We’ll have to see what kind of analysis the Commission relies upon in its decision to reach its conclusion that prioritization is an antitrust problem, but there is reason to be skeptical that it will turn out to be compelling. The Commission states in its PR that:
The evidence shows that consumers click far more often on results that are more visible, i.e. the results appearing higher up in Google’s search results. Even on a desktop, the ten highest-ranking generic search results on page 1 together generally receive approximately 95% of all clicks on generic search results (with the top result receiving about 35% of all the clicks). The first result on page 2 of Google’s generic search results receives only about 1% of all clicks. This cannot just be explained by the fact that the first result is more relevant, because evidence also shows that moving the first result to the third rank leads to a reduction in the number of clicks by about 50%. The effects on mobile devices are even more pronounced given the much smaller screen size.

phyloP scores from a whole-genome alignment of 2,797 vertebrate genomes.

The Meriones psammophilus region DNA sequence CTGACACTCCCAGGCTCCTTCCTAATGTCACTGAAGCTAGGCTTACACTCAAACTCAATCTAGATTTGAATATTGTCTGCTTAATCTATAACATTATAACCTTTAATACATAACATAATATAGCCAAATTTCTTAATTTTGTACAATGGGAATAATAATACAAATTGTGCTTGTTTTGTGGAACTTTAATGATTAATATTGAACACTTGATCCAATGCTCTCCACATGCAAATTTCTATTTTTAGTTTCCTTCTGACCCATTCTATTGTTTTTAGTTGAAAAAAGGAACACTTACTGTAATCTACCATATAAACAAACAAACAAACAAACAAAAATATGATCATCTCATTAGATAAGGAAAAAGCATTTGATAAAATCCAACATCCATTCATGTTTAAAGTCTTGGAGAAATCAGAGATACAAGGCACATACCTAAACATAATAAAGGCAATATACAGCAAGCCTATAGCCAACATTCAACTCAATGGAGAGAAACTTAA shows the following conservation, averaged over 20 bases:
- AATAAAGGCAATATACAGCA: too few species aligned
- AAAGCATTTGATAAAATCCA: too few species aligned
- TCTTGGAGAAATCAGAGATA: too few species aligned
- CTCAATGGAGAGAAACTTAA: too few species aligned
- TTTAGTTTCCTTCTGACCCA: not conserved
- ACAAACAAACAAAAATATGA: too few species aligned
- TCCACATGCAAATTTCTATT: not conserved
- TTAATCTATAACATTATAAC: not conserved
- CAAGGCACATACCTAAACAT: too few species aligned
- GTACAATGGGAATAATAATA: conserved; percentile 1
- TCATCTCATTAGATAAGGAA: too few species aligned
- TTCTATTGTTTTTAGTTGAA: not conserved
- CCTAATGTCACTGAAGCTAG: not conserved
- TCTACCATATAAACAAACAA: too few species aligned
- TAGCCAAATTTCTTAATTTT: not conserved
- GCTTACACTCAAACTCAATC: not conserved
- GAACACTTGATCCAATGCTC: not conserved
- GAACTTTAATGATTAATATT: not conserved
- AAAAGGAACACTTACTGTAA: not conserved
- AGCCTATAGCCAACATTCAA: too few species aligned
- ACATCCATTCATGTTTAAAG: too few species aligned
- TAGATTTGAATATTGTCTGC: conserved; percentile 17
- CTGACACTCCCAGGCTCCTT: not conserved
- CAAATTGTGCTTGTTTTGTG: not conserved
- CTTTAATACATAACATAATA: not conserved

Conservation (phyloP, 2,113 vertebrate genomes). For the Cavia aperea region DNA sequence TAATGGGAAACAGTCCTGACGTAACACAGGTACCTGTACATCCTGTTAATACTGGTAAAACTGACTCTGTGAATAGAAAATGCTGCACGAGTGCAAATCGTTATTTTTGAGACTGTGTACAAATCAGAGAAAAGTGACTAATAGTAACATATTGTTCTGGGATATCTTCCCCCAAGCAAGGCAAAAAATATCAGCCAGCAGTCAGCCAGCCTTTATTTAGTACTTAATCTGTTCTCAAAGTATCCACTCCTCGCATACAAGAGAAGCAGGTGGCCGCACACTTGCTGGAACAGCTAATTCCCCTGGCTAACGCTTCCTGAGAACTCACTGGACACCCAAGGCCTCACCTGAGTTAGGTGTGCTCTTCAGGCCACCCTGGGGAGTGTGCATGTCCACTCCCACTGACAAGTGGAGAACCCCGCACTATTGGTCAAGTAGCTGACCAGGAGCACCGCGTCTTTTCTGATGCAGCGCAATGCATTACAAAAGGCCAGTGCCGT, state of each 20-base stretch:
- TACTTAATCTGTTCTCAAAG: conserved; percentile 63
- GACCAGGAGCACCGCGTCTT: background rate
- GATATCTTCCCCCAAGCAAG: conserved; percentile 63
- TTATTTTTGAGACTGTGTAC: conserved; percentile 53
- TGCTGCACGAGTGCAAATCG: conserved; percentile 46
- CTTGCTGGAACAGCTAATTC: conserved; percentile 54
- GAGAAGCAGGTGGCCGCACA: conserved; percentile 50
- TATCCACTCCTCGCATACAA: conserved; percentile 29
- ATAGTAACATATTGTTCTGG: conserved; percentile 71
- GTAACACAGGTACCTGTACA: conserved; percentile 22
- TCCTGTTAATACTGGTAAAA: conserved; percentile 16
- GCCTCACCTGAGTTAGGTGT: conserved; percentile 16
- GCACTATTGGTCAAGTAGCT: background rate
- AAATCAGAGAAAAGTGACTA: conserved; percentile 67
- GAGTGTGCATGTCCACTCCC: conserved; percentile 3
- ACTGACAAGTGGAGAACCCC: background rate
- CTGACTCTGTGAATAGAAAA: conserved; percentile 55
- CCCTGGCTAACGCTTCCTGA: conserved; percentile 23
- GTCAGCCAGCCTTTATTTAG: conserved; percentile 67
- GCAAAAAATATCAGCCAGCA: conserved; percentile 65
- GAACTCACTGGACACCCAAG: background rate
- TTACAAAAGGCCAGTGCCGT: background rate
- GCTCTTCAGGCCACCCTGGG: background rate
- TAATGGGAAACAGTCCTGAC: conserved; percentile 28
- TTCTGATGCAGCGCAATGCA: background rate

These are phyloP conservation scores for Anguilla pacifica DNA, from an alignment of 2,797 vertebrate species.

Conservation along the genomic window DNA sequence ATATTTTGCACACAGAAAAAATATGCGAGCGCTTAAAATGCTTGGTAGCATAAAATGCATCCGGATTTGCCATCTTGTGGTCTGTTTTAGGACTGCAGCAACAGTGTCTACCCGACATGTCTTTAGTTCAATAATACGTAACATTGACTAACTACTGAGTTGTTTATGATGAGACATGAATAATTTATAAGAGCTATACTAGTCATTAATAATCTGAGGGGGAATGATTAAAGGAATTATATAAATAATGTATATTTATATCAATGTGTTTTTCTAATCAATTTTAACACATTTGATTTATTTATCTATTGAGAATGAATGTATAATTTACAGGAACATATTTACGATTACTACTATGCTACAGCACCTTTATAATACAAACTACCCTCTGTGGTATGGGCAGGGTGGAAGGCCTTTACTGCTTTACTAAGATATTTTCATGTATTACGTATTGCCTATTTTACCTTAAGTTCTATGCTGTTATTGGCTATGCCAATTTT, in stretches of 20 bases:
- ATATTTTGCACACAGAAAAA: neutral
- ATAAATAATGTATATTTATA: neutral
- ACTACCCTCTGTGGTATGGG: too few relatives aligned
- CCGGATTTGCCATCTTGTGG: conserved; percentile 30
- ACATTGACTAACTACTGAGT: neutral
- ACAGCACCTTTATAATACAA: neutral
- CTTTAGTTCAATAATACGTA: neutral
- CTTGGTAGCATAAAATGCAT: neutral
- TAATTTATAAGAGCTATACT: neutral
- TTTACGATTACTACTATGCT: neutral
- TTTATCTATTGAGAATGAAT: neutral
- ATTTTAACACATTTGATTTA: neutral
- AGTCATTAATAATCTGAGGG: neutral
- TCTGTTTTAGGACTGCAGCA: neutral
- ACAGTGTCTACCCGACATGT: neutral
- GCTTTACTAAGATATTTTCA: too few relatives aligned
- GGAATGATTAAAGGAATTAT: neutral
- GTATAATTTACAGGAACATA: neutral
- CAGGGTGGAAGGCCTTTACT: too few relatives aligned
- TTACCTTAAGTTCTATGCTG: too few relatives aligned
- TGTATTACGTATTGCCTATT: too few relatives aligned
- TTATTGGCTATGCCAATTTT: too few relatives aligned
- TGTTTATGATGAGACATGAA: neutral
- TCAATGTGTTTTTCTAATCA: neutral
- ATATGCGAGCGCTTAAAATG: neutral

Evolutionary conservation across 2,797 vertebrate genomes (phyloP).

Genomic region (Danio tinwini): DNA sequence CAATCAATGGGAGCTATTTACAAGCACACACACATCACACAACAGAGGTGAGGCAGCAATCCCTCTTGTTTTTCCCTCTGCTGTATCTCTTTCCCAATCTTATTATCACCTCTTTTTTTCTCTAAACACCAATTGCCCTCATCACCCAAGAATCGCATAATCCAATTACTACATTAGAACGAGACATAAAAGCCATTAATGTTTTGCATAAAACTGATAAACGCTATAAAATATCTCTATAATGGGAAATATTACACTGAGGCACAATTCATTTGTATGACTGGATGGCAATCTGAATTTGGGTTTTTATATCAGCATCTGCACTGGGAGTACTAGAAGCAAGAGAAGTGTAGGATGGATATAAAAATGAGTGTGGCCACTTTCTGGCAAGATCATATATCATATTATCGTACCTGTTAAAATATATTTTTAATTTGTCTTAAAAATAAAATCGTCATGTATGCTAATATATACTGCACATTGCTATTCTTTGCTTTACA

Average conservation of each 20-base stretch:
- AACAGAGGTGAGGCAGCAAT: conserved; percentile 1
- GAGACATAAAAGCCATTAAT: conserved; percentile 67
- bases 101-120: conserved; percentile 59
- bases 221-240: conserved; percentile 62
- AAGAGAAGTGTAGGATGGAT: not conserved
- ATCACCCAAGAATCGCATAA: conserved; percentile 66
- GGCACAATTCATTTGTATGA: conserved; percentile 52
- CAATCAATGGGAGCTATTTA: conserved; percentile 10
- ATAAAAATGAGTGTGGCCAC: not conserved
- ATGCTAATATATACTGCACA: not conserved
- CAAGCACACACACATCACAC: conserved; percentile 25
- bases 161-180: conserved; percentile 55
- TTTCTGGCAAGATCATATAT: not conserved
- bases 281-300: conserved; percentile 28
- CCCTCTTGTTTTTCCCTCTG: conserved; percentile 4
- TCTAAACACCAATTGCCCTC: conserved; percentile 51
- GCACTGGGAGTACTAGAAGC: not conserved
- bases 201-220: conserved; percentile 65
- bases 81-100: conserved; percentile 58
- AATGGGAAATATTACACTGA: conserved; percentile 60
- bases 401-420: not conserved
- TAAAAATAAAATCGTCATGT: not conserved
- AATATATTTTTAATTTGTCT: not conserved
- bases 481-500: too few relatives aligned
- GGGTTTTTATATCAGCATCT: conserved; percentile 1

This means that by giving prominent placement only to its own comparison shopping service and by demoting competitors, Google has given its own comparison shopping service a significant advantage compared to rivals. (Emphasis added).
Whatever truth there is in the characterization that placement is more important than relevance in influencing user behavior, the evidence cited by the Commission to demonstrate that doesn’t seem applicable to what’s happening on Google’s search results page now.
Most crucially, the evidence offered by the Commission refers only to how placement affects clicks on “generic search results” and glosses over the fact that the “prominent placement” of Google’s “results” is not only a difference in position but also in the type of result offered.